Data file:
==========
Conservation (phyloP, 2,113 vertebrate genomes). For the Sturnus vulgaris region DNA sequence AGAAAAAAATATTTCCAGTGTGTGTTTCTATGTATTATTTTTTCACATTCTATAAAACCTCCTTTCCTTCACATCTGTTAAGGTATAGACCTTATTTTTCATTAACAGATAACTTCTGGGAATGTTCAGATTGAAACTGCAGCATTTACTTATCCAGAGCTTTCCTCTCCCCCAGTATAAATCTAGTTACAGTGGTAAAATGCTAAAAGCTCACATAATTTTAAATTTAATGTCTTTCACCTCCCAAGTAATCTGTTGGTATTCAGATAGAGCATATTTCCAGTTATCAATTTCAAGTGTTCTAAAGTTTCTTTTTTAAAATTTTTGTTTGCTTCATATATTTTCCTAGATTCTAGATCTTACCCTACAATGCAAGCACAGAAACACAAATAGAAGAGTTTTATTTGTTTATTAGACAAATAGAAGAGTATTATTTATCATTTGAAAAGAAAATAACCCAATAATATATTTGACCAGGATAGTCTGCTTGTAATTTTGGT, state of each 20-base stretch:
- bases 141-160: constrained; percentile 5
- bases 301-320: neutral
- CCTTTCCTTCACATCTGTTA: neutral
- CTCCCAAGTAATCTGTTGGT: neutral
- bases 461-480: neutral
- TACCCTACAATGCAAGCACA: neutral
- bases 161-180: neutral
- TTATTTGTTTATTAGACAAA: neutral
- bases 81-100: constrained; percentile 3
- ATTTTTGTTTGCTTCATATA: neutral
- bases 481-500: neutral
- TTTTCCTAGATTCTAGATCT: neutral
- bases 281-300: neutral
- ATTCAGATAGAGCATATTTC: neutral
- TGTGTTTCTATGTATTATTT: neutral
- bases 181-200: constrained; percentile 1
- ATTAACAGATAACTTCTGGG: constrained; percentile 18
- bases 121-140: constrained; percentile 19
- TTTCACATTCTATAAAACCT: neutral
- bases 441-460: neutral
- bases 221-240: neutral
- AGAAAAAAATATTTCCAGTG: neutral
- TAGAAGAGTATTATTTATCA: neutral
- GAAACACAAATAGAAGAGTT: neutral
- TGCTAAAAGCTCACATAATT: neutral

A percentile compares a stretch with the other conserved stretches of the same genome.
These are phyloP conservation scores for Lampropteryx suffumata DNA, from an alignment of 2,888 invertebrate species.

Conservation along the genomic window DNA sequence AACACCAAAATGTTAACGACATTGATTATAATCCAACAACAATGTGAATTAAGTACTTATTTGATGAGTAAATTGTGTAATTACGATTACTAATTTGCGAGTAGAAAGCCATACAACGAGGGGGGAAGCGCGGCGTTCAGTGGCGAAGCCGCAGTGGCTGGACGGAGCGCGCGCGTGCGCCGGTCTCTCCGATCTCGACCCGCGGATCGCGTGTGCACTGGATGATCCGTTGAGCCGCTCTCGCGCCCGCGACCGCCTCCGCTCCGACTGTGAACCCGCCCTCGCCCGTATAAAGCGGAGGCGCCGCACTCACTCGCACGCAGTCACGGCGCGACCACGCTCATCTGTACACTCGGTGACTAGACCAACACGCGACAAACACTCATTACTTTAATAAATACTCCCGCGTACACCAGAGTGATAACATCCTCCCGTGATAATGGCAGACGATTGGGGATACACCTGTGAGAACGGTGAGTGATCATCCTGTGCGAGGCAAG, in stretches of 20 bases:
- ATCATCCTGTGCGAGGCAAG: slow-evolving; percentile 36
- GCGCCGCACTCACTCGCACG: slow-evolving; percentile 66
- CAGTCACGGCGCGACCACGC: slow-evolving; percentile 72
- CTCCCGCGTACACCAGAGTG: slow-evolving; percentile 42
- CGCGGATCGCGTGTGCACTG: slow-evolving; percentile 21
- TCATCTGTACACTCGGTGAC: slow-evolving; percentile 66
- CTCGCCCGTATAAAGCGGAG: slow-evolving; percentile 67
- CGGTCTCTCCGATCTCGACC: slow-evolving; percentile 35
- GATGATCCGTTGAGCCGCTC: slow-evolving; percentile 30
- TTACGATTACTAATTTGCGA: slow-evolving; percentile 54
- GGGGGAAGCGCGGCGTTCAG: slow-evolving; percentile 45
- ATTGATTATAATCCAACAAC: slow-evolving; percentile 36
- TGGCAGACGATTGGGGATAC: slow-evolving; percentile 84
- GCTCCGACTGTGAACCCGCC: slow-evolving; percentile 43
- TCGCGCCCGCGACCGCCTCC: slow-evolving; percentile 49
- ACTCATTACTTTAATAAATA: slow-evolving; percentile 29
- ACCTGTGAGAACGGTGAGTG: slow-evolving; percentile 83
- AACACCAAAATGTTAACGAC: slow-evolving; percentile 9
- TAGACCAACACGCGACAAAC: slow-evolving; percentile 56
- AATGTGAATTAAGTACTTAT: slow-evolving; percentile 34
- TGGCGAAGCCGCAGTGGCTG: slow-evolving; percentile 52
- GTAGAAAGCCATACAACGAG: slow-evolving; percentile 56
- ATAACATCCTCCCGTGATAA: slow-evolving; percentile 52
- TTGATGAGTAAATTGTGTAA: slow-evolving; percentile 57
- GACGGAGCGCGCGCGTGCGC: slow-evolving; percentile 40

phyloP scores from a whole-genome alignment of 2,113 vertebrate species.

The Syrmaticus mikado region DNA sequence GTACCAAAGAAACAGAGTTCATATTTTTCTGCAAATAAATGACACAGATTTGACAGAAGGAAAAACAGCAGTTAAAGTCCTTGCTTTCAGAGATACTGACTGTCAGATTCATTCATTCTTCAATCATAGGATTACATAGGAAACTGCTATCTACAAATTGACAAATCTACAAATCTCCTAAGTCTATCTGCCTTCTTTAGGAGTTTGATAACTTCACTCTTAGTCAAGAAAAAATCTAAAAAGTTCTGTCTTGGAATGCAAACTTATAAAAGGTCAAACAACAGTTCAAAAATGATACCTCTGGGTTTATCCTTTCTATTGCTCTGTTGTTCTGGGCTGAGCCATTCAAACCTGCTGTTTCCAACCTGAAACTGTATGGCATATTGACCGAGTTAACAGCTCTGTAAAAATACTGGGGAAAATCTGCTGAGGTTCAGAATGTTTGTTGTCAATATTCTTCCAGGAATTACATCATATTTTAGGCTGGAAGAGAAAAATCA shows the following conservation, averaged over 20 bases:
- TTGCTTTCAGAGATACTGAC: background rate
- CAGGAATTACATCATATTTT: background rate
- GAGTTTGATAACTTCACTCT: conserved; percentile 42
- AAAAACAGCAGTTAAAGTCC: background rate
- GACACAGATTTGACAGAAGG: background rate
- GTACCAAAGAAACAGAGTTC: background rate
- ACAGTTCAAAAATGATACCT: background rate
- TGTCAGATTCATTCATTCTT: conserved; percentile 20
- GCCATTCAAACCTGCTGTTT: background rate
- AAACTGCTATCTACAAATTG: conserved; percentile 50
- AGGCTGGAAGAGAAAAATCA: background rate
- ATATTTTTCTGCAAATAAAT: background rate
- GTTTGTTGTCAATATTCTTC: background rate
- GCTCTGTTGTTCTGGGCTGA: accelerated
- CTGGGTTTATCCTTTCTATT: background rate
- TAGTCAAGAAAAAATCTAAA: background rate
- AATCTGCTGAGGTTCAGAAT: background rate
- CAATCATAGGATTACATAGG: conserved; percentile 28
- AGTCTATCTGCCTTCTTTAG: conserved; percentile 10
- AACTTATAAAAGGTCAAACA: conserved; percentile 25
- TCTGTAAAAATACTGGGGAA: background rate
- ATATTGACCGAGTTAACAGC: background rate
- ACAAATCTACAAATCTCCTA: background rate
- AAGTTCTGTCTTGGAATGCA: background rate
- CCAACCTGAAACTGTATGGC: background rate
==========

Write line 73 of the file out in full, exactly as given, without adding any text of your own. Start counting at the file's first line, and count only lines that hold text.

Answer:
- AATCTGCTGAGGTTCAGAAT: background rate